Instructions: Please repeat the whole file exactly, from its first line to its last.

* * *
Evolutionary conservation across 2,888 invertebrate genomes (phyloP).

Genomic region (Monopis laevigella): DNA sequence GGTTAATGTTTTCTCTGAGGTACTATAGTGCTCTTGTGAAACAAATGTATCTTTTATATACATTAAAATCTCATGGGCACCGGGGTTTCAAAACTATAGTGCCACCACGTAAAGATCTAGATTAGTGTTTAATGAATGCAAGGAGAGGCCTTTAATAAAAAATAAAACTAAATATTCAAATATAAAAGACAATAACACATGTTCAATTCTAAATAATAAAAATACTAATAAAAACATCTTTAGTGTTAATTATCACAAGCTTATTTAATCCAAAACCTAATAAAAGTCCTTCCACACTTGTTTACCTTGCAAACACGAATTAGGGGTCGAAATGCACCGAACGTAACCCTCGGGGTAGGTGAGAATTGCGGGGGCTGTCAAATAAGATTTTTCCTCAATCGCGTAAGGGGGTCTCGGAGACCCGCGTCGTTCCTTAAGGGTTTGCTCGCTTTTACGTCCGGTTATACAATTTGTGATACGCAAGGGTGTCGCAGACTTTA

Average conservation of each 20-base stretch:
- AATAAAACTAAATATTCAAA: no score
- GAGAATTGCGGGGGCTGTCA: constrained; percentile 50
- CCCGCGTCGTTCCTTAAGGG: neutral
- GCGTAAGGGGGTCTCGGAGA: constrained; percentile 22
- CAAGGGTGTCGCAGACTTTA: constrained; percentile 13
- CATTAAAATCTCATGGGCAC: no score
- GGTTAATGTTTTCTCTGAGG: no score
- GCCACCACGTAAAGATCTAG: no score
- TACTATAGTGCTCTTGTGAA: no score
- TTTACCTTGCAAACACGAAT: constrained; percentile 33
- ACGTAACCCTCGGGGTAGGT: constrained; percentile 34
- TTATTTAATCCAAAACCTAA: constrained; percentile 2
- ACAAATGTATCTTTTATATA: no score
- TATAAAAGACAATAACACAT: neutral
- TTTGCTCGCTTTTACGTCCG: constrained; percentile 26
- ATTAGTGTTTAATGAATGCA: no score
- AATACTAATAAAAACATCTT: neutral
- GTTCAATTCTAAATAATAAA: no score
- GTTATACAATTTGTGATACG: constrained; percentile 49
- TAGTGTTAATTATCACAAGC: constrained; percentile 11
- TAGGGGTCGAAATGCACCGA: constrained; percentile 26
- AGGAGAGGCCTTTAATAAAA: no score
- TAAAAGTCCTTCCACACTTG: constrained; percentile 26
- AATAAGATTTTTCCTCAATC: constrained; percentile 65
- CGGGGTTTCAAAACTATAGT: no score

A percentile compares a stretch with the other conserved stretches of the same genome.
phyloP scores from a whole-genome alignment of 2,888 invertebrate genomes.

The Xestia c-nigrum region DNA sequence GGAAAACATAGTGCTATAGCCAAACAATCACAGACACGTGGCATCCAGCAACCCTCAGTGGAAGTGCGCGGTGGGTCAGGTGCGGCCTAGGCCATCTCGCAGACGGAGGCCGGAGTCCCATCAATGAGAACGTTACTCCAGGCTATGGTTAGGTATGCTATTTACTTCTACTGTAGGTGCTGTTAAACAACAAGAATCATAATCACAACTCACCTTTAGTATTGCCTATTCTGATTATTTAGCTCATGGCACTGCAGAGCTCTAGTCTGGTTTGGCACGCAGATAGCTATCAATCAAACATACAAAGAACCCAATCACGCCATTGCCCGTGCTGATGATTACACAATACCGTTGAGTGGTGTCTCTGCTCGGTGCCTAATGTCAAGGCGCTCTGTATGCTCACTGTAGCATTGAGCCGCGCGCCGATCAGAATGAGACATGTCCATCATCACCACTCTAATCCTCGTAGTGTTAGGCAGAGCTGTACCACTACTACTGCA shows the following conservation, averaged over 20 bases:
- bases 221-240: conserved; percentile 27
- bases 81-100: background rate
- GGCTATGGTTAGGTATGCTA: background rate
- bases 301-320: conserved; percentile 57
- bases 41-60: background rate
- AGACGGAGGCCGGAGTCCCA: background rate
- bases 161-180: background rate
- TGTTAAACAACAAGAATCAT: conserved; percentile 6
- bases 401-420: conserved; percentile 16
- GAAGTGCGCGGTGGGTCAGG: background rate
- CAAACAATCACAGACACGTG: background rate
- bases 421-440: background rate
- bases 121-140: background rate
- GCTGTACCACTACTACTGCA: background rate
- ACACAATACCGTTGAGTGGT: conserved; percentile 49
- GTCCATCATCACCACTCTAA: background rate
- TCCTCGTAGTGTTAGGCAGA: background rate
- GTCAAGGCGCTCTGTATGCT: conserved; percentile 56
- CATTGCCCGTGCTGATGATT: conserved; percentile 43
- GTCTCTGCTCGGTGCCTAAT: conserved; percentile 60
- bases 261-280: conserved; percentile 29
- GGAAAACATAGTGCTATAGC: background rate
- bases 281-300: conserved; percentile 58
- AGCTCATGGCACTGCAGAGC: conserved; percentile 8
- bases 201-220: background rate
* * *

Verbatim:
Evolutionary conservation across 2,888 invertebrate genomes (phyloP).

Genomic region (Monopis laevigella): DNA sequence GGTTAATGTTTTCTCTGAGGTACTATAGTGCTCTTGTGAAACAAATGTATCTTTTATATACATTAAAATCTCATGGGCACCGGGGTTTCAAAACTATAGTGCCACCACGTAAAGATCTAGATTAGTGTTTAATGAATGCAAGGAGAGGCCTTTAATAAAAAATAAAACTAAATATTCAAATATAAAAGACAATAACACATGTTCAATTCTAAATAATAAAAATACTAATAAAAACATCTTTAGTGTTAATTATCACAAGCTTATTTAATCCAAAACCTAATAAAAGTCCTTCCACACTTGTTTACCTTGCAAACACGAATTAGGGGTCGAAATGCACCGAACGTAACCCTCGGGGTAGGTGAGAATTGCGGGGGCTGTCAAATAAGATTTTTCCTCAATCGCGTAAGGGGGTCTCGGAGACCCGCGTCGTTCCTTAAGGGTTTGCTCGCTTTTACGTCCGGTTATACAATTTGTGATACGCAAGGGTGTCGCAGACTTTA

Average conservation of each 20-base stretch:
- AATAAAACTAAATATTCAAA: no score
- GAGAATTGCGGGGGCTGTCA: constrained; percentile 50
- CCCGCGTCGTTCCTTAAGGG: neutral
- GCGTAAGGGGGTCTCGGAGA: constrained; percentile 22
- CAAGGGTGTCGCAGACTTTA: constrained; percentile 13
- CATTAAAATCTCATGGGCAC: no score
- GGTTAATGTTTTCTCTGAGG: no score
- GCCACCACGTAAAGATCTAG: no score
- TACTATAGTGCTCTTGTGAA: no score
- TTTACCTTGCAAACACGAAT: constrained; percentile 33
- ACGTAACCCTCGGGGTAGGT: constrained; percentile 34
- TTATTTAATCCAAAACCTAA: constrained; percentile 2
- ACAAATGTATCTTTTATATA: no score
- TATAAAAGACAATAACACAT: neutral
- TTTGCTCGCTTTTACGTCCG: constrained; percentile 26
- ATTAGTGTTTAATGAATGCA: no score
- AATACTAATAAAAACATCTT: neutral
- GTTCAATTCTAAATAATAAA: no score
- GTTATACAATTTGTGATACG: constrained; percentile 49
- TAGTGTTAATTATCACAAGC: constrained; percentile 11
- TAGGGGTCGAAATGCACCGA: constrained; percentile 26
- AGGAGAGGCCTTTAATAAAA: no score
- TAAAAGTCCTTCCACACTTG: constrained; percentile 26
- AATAAGATTTTTCCTCAATC: constrained; percentile 65
- CGGGGTTTCAAAACTATAGT: no score

A percentile compares a stretch with the other conserved stretches of the same genome.
phyloP scores from a whole-genome alignment of 2,888 invertebrate genomes.

The Xestia c-nigrum region DNA sequence GGAAAACATAGTGCTATAGCCAAACAATCACAGACACGTGGCATCCAGCAACCCTCAGTGGAAGTGCGCGGTGGGTCAGGTGCGGCCTAGGCCATCTCGCAGACGGAGGCCGGAGTCCCATCAATGAGAACGTTACTCCAGGCTATGGTTAGGTATGCTATTTACTTCTACTGTAGGTGCTGTTAAACAACAAGAATCATAATCACAACTCACCTTTAGTATTGCCTATTCTGATTATTTAGCTCATGGCACTGCAGAGCTCTAGTCTGGTTTGGCACGCAGATAGCTATCAATCAAACATACAAAGAACCCAATCACGCCATTGCCCGTGCTGATGATTACACAATACCGTTGAGTGGTGTCTCTGCTCGGTGCCTAATGTCAAGGCGCTCTGTATGCTCACTGTAGCATTGAGCCGCGCGCCGATCAGAATGAGACATGTCCATCATCACCACTCTAATCCTCGTAGTGTTAGGCAGAGCTGTACCACTACTACTGCA shows the following conservation, averaged over 20 bases:
- bases 221-240: conserved; percentile 27
- bases 81-100: background rate
- GGCTATGGTTAGGTATGCTA: background rate
- bases 301-320: conserved; percentile 57
- bases 41-60: background rate
- AGACGGAGGCCGGAGTCCCA: background rate
- bases 161-180: background rate
- TGTTAAACAACAAGAATCAT: conserved; percentile 6
- bases 401-420: conserved; percentile 16
- GAAGTGCGCGGTGGGTCAGG: background rate
- CAAACAATCACAGACACGTG: background rate
- bases 421-440: background rate
- bases 121-140: background rate
- GCTGTACCACTACTACTGCA: background rate
- ACACAATACCGTTGAGTGGT: conserved; percentile 49
- GTCCATCATCACCACTCTAA: background rate
- TCCTCGTAGTGTTAGGCAGA: background rate
- GTCAAGGCGCTCTGTATGCT: conserved; percentile 56
- CATTGCCCGTGCTGATGATT: conserved; percentile 43
- GTCTCTGCTCGGTGCCTAAT: conserved; percentile 60
- bases 261-280: conserved; percentile 29
- GGAAAACATAGTGCTATAGC: background rate
- bases 281-300: conserved; percentile 58
- AGCTCATGGCACTGCAGAGC: conserved; percentile 8
- bases 201-220: background rate